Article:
Spector TD, Cicuttini F, Baker J, Loughlin J, Hart D: Genetic influences on osteoarthritis in women: a twin study. BMJ. 1996, 312: 940-943.
Kujala UM, Leppavuori J, Kaprio J, Kinnunen J, Peltonen L, Koskenvuo M: Joint-specific twin and familial aggregation of recalled physician diagnosed osteoarthritis. Twin Res. 1999, 2: 196-202. 10.1375/136905299320565861.
Bijkerk C, Houwing-Duistermaat JJ, Valkenburg HA, Meulenbelt I, Hofman A, Breedveld FC, Pols HA, van Duijn CM, Slagboom PE: Heritabilities of radiologic osteoarthritis in peripheral joints and of disc degeneration of the spine. Arthritis Rheum. 1999, 42: 1729-1735. 10.1002/1529-0131(199908)42:8<1729::AID-ANR23>3.0.CO;2-H.
Hirsch R, Lethbridge-Cejku M, Hanson R, Scott WW, Reichle R, Plato CC, Tobin JD, Hochberg MC: Familial aggregation of osteoarthritis: data from the Baltimore Longitudinal Study on Aging. Arthritis Rheum. 1998, 41: 1227-1232. 10.1002/1529-0131(199807)41:7<1227::AID-ART13>3.0.CO;2-N.
Chitnavis J, Sinsheimer JS, Clipsham K, Loughlin J, Sykes B, Burge PD, Carr AJ: Genetic influences in end-stage osteoarthritis. Sibling risks of hip and knee replacement for idiopathic osteoarthritis. J Bone Joint Surg Br. 1997, 79: 660-664. 10.1302/0301-620X.79B4.7437.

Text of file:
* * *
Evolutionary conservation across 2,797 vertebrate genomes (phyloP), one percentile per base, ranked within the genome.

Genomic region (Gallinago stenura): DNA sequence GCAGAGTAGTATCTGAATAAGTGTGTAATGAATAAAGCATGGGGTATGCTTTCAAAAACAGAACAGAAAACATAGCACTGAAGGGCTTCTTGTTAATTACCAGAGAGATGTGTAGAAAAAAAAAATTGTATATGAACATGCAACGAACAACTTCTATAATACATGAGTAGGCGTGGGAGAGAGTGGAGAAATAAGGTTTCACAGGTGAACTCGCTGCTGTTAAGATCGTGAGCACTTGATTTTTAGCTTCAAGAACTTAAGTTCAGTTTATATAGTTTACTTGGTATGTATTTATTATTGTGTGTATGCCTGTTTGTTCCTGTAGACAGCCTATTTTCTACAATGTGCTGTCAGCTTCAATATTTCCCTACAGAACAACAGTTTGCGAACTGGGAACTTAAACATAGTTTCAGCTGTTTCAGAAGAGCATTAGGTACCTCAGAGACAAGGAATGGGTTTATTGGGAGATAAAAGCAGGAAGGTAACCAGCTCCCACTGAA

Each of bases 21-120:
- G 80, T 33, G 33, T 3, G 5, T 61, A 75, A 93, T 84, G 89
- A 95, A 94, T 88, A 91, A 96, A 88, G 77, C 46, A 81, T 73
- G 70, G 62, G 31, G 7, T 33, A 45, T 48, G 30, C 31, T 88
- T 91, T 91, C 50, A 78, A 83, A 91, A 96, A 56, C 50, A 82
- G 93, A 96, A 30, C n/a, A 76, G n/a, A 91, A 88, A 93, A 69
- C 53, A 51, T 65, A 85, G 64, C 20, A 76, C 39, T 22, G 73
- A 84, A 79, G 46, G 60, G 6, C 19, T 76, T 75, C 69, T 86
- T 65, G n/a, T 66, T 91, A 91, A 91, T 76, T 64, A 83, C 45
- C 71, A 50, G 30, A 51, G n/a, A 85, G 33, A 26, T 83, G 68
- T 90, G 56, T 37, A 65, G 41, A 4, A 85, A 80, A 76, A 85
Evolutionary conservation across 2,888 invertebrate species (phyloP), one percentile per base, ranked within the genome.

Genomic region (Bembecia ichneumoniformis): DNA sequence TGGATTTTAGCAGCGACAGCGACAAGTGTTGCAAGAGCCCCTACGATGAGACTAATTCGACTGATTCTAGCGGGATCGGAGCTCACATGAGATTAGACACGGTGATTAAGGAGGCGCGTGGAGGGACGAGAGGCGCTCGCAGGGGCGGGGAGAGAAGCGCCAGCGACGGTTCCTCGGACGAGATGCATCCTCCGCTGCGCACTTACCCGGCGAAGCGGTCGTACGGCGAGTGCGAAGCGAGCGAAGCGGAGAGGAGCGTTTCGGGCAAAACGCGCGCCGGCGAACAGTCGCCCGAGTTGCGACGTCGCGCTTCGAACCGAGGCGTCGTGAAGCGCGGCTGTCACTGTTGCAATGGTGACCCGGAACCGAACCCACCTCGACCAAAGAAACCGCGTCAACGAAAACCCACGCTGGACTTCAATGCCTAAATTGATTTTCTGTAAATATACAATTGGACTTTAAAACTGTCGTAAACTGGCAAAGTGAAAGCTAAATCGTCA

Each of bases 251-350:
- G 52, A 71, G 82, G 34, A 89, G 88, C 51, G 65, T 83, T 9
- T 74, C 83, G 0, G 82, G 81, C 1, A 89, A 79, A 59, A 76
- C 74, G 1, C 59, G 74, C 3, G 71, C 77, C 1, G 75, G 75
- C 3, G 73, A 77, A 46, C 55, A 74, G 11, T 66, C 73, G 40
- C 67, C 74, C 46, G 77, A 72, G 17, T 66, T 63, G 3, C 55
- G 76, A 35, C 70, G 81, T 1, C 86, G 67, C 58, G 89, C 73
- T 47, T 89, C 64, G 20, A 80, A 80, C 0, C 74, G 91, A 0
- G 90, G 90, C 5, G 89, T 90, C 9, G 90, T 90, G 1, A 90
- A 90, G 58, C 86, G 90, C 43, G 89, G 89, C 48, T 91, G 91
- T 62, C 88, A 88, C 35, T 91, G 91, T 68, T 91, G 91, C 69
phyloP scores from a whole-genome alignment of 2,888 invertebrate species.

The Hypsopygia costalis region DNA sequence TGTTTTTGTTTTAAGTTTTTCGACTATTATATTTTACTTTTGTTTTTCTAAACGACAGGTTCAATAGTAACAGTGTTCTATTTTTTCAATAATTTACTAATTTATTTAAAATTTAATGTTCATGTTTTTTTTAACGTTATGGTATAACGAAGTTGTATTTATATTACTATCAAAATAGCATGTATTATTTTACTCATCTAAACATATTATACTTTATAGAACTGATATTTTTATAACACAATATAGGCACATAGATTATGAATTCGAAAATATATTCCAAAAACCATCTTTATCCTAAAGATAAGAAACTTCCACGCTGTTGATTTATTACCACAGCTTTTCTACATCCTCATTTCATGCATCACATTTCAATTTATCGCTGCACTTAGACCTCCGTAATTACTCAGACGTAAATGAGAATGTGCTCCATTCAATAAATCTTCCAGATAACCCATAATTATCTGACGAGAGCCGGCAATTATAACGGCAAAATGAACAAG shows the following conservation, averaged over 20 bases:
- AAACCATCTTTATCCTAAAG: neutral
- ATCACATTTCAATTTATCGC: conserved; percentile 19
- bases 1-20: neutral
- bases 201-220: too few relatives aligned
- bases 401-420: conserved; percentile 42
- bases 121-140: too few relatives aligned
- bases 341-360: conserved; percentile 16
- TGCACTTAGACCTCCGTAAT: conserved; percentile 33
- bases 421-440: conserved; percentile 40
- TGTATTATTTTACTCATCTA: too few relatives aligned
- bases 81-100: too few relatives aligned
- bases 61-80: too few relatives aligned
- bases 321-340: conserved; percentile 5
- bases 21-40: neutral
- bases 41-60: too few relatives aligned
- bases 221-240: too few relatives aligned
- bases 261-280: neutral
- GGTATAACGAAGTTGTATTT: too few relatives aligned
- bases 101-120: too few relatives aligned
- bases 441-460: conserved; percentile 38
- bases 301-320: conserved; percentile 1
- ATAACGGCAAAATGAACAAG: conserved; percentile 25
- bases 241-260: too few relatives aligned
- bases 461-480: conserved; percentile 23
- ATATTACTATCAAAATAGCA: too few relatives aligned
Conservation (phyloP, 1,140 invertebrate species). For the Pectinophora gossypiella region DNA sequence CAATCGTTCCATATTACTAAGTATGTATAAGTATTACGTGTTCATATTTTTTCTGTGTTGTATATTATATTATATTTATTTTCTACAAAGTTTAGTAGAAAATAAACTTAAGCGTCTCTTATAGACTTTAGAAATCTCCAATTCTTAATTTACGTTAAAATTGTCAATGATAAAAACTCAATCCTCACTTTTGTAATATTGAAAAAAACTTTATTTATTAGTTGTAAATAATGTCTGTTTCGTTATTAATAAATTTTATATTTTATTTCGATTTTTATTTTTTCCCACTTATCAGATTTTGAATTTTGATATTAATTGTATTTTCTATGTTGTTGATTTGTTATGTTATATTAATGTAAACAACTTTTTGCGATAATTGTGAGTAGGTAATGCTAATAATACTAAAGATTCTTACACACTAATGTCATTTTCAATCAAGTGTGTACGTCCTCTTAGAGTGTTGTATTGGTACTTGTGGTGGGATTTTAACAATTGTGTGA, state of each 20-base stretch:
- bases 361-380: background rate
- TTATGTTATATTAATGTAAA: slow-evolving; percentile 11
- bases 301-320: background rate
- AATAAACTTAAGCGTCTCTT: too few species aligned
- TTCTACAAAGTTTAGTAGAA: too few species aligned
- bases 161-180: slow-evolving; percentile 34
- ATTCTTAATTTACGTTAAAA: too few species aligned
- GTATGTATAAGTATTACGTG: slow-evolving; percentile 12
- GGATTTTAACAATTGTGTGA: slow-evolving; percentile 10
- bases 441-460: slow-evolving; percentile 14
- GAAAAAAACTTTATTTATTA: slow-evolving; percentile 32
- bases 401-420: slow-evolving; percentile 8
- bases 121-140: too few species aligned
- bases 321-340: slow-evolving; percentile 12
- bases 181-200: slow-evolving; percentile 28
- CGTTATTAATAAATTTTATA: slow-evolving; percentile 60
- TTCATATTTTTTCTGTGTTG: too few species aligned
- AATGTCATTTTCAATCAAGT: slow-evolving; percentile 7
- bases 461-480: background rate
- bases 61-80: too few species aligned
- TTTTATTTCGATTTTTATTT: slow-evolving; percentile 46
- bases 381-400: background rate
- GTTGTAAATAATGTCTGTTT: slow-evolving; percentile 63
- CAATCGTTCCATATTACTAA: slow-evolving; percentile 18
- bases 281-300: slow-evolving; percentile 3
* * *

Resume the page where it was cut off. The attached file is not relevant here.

Jones G, Glisson M, Hynes K, Cicuttini F: Sex and site differences in cartilage development: a possible explanation for variations in knee osteoarthritis in later life. Arthritis Rheum. 2000, 43: 2543-2549. 10.1002/1529-0131(200011)43:11<2543::AID-ANR23>3.0.CO;2-K.
Eckstein F, Winzheimer M, Hohe J, Englmeier KH, Reiser M: Interindividual variability and correlation among morphological parameters of knee joint cartilage plates: analysis with three-dimensional MR imaging. Osteoarthritis Cartilage. 2001, 9: 101-111. 10.1053/joca.2000.0365.
Peterfy CG, van Dijke CF, Janzen DL, Gluer CC, Namba R, Majumdar S, Lang P, Genant HK: Quantification of articular cartilage in the knee with pulsed saturation transfer subtraction and fat-suppressed MR imaging: optimization and validation. Radiology. 1994, 192: 485-491.
Ding C, Cicuttini F, Scott F, Glisson M, Jones G: Sex differences in knee cartilage volume in adults: role of body and bone size, age and physical activity. Rheumatology (Oxford). 2003, 42: 1317-1323. 10.1093/rheumatology/keg374.